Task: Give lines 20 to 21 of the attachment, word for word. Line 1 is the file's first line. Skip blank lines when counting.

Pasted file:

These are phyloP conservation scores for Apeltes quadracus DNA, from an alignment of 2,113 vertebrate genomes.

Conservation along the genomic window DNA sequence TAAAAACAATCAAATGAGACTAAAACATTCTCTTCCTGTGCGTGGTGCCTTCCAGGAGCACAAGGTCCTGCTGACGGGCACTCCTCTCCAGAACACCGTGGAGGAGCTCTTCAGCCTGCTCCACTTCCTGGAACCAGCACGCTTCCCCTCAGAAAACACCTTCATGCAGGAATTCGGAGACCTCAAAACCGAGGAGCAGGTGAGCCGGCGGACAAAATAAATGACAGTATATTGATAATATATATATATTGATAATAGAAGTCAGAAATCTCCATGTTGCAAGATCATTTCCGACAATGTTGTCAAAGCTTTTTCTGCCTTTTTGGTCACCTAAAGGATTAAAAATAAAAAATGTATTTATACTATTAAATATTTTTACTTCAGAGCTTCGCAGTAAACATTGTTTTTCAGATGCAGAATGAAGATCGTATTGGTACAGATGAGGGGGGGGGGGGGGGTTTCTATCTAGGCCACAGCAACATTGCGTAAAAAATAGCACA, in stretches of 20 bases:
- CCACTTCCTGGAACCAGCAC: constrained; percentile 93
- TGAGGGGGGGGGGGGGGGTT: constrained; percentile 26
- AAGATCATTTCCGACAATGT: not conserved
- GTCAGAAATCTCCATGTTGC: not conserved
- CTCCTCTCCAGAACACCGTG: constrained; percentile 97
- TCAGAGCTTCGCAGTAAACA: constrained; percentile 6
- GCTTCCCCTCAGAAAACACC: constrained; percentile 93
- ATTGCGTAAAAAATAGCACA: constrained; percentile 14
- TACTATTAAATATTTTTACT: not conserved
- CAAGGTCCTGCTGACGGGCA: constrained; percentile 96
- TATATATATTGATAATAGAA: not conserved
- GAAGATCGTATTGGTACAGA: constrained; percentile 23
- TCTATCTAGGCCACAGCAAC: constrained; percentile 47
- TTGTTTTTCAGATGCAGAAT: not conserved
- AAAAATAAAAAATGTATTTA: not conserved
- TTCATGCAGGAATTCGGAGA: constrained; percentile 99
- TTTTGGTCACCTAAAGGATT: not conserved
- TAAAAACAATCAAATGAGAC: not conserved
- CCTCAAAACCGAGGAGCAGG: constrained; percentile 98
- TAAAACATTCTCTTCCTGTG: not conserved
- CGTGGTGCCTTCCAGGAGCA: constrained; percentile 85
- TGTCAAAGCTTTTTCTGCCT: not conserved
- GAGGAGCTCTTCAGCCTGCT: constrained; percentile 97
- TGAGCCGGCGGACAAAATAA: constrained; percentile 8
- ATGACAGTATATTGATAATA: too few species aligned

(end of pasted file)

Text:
- TAAAAACAATCAAATGAGAC: not conserved
- CCTCAAAACCGAGGAGCAGG: constrained; percentile 98